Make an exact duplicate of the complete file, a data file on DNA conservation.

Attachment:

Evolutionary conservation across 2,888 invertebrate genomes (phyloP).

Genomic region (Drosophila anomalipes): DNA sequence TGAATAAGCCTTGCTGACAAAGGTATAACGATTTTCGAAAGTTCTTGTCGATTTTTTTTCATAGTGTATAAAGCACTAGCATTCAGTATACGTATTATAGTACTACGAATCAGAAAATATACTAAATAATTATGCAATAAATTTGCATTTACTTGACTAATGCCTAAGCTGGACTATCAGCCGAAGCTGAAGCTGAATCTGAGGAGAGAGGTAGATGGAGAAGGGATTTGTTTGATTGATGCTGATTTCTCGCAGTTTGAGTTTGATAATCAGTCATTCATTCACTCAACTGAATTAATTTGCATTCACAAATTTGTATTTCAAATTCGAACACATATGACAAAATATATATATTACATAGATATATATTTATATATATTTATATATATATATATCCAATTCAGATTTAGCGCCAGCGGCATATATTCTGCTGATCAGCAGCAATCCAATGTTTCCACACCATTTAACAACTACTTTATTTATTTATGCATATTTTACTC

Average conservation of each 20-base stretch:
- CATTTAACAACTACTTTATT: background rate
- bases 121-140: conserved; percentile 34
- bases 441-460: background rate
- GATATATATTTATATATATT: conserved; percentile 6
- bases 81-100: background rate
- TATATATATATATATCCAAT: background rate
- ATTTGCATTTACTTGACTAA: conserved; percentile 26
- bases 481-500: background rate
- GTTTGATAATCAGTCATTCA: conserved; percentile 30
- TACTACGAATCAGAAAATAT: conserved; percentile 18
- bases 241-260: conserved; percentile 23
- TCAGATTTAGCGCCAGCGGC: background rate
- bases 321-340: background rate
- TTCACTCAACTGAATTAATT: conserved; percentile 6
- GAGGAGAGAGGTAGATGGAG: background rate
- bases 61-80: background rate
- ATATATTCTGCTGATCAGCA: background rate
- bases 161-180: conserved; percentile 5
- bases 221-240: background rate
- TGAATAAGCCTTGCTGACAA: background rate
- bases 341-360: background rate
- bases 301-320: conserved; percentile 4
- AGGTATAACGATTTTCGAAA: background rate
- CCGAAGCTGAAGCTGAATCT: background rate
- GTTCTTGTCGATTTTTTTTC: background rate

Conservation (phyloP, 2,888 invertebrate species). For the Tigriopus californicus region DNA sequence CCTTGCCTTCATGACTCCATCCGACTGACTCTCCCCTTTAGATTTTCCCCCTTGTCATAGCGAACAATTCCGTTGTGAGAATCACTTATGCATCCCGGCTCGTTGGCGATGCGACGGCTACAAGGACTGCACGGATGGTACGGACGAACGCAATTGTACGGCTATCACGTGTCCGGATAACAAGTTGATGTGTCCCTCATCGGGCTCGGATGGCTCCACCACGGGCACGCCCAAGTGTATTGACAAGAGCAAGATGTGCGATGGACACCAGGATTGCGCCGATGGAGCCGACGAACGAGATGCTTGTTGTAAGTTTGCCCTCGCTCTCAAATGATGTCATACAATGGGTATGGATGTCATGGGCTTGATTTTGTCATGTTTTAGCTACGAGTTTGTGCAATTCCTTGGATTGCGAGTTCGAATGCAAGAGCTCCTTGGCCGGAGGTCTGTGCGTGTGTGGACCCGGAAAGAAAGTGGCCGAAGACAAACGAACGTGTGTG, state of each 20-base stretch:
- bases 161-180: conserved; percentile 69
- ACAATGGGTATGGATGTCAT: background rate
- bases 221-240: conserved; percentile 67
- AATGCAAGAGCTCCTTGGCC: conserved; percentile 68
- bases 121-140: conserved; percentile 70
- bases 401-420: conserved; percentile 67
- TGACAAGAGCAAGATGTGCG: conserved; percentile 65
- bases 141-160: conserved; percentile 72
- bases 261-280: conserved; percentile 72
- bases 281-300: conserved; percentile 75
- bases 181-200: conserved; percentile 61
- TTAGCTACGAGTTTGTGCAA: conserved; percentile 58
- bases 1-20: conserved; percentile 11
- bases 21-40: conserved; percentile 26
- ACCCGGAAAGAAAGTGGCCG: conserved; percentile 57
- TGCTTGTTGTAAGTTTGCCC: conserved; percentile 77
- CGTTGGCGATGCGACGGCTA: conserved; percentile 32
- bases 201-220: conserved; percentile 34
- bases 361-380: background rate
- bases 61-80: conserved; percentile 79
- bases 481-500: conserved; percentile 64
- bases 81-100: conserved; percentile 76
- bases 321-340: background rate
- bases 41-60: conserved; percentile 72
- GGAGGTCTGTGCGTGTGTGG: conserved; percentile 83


Evolutionary conservation across 2,888 invertebrate genomes (phyloP).

Genomic region (Drosophila anomalipes): DNA sequence TGAATAAGCCTTGCTGACAAAGGTATAACGATTTTCGAAAGTTCTTGTCGATTTTTTTTCATAGTGTATAAAGCACTAGCATTCAGTATACGTATTATAGTACTACGAATCAGAAAATATACTAAATAATTATGCAATAAATTTGCATTTACTTGACTAATGCCTAAGCTGGACTATCAGCCGAAGCTGAAGCTGAATCTGAGGAGAGAGGTAGATGGAGAAGGGATTTGTTTGATTGATGCTGATTTCTCGCAGTTTGAGTTTGATAATCAGTCATTCATTCACTCAACTGAATTAATTTGCATTCACAAATTTGTATTTCAAATTCGAACACATATGACAAAATATATATATTACATAGATATATATTTATATATATTTATATATATATATATCCAATTCAGATTTAGCGCCAGCGGCATATATTCTGCTGATCAGCAGCAATCCAATGTTTCCACACCATTTAACAACTACTTTATTTATTTATGCATATTTTACTC

Average conservation of each 20-base stretch:
- CATTTAACAACTACTTTATT: background rate
- bases 121-140: conserved; percentile 34
- bases 441-460: background rate
- GATATATATTTATATATATT: conserved; percentile 6
- bases 81-100: background rate
- TATATATATATATATCCAAT: background rate
- ATTTGCATTTACTTGACTAA: conserved; percentile 26
- bases 481-500: background rate
- GTTTGATAATCAGTCATTCA: conserved; percentile 30
- TACTACGAATCAGAAAATAT: conserved; percentile 18
- bases 241-260: conserved; percentile 23
- TCAGATTTAGCGCCAGCGGC: background rate
- bases 321-340: background rate
- TTCACTCAACTGAATTAATT: conserved; percentile 6
- GAGGAGAGAGGTAGATGGAG: background rate
- bases 61-80: background rate
- ATATATTCTGCTGATCAGCA: background rate
- bases 161-180: conserved; percentile 5
- bases 221-240: background rate
- TGAATAAGCCTTGCTGACAA: background rate
- bases 341-360: background rate
- bases 301-320: conserved; percentile 4
- AGGTATAACGATTTTCGAAA: background rate
- CCGAAGCTGAAGCTGAATCT: background rate
- GTTCTTGTCGATTTTTTTTC: background rate

Conservation (phyloP, 2,888 invertebrate species). For the Tigriopus californicus region DNA sequence CCTTGCCTTCATGACTCCATCCGACTGACTCTCCCCTTTAGATTTTCCCCCTTGTCATAGCGAACAATTCCGTTGTGAGAATCACTTATGCATCCCGGCTCGTTGGCGATGCGACGGCTACAAGGACTGCACGGATGGTACGGACGAACGCAATTGTACGGCTATCACGTGTCCGGATAACAAGTTGATGTGTCCCTCATCGGGCTCGGATGGCTCCACCACGGGCACGCCCAAGTGTATTGACAAGAGCAAGATGTGCGATGGACACCAGGATTGCGCCGATGGAGCCGACGAACGAGATGCTTGTTGTAAGTTTGCCCTCGCTCTCAAATGATGTCATACAATGGGTATGGATGTCATGGGCTTGATTTTGTCATGTTTTAGCTACGAGTTTGTGCAATTCCTTGGATTGCGAGTTCGAATGCAAGAGCTCCTTGGCCGGAGGTCTGTGCGTGTGTGGACCCGGAAAGAAAGTGGCCGAAGACAAACGAACGTGTGTG, state of each 20-base stretch:
- bases 161-180: conserved; percentile 69
- ACAATGGGTATGGATGTCAT: background rate
- bases 221-240: conserved; percentile 67
- AATGCAAGAGCTCCTTGGCC: conserved; percentile 68
- bases 121-140: conserved; percentile 70
- bases 401-420: conserved; percentile 67
- TGACAAGAGCAAGATGTGCG: conserved; percentile 65
- bases 141-160: conserved; percentile 72
- bases 261-280: conserved; percentile 72
- bases 281-300: conserved; percentile 75
- bases 181-200: conserved; percentile 61
- TTAGCTACGAGTTTGTGCAA: conserved; percentile 58
- bases 1-20: conserved; percentile 11
- bases 21-40: conserved; percentile 26
- ACCCGGAAAGAAAGTGGCCG: conserved; percentile 57
- TGCTTGTTGTAAGTTTGCCC: conserved; percentile 77
- CGTTGGCGATGCGACGGCTA: conserved; percentile 32
- bases 201-220: conserved; percentile 34
- bases 361-380: background rate
- bases 61-80: conserved; percentile 79
- bases 481-500: conserved; percentile 64
- bases 81-100: conserved; percentile 76
- bases 321-340: background rate
- bases 41-60: conserved; percentile 72
- GGAGGTCTGTGCGTGTGTGG: conserved; percentile 83